USING RECREATIONAL DRUGS
Choosing to talk to your healthcare team about recreational drugs is the first step towards ensuring it does not affect your HIV. They can help you to limit the chances of your HIV medicines interacting with recreational drugs. Here you will find what you need to know about recreational drugs and HIV including helpful tips to ensure you maintain a strong immune system.
HIV AND USING RECREATIONAL DRUGS
If you choose to take recreational drugs, it’s important to be upfront with your healthcare team to make sure you are aware of the impact the drugs can have on your health and how they might interact with your HIV medication.
If your HIV medication requires the use of a chemical in it called a ‘booster’ you should speak to your healthcare team about your recreational drug use because:
- Boosters increase the effectiveness of your HIV medication but they can also interact with other medicines, such as recreational drugs
- They can boost recreational drugs (such as ketamine, crystal meth and MDMA) to a dangerous extent
As new recreational drugs become available, it is difficult to predict the potential interactions – that’s why it’s important to be upfront with your healthcare team about your drug use.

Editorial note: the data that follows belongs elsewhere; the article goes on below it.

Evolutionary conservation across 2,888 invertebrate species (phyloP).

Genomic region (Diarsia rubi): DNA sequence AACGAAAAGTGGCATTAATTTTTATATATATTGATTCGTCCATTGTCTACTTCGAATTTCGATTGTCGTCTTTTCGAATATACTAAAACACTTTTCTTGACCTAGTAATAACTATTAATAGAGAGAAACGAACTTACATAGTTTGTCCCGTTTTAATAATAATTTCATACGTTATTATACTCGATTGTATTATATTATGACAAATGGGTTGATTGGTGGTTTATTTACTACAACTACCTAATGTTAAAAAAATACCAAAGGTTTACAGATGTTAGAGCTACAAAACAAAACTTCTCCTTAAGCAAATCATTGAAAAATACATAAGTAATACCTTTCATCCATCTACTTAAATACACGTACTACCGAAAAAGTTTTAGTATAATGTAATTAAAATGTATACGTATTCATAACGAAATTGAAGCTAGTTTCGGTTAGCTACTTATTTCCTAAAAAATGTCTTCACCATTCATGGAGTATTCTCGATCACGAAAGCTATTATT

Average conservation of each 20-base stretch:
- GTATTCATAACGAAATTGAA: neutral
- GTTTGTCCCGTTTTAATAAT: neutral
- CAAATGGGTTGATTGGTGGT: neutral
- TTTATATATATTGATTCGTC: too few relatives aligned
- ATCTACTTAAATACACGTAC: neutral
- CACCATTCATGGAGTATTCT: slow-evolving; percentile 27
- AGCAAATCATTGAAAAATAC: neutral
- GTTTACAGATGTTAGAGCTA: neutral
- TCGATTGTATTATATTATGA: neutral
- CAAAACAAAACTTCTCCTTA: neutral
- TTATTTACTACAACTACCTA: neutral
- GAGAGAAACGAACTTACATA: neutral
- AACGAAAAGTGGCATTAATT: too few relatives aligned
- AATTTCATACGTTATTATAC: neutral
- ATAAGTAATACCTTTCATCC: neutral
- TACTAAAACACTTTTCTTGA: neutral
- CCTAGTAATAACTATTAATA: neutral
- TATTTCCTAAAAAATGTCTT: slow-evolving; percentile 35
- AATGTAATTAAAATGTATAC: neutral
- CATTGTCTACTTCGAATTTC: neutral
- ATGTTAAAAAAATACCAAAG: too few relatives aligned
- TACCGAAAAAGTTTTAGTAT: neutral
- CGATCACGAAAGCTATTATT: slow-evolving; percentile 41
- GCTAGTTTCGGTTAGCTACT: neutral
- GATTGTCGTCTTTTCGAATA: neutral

HOW TO STAY SAFE
Always use your own clean equipment if you are injecting drugs; do not share a needle, spoon or equipment with others as this can be dangerous for you and the people you are sharing with:
- There is a risk of passing on HIV to others
- There is a risk that you can be infected with a different strain of HIV or another infection such as hepatitis B or C
TALK TO YOUR HEALTHCARE TEAM
You might feel uncomfortable talking to your healthcare team about the recreational drugs you’re using, but they are very used to having these conversations.
It is safer to tell them so they can identify any impact on your treatment and overall health and wellbeing. Ultimately the best way to lower your risk is to cut down on the amount of recreational drugs you’re using, and eventually stop altogether. Talk to your healthcare team about what you can do if you do decide to stop.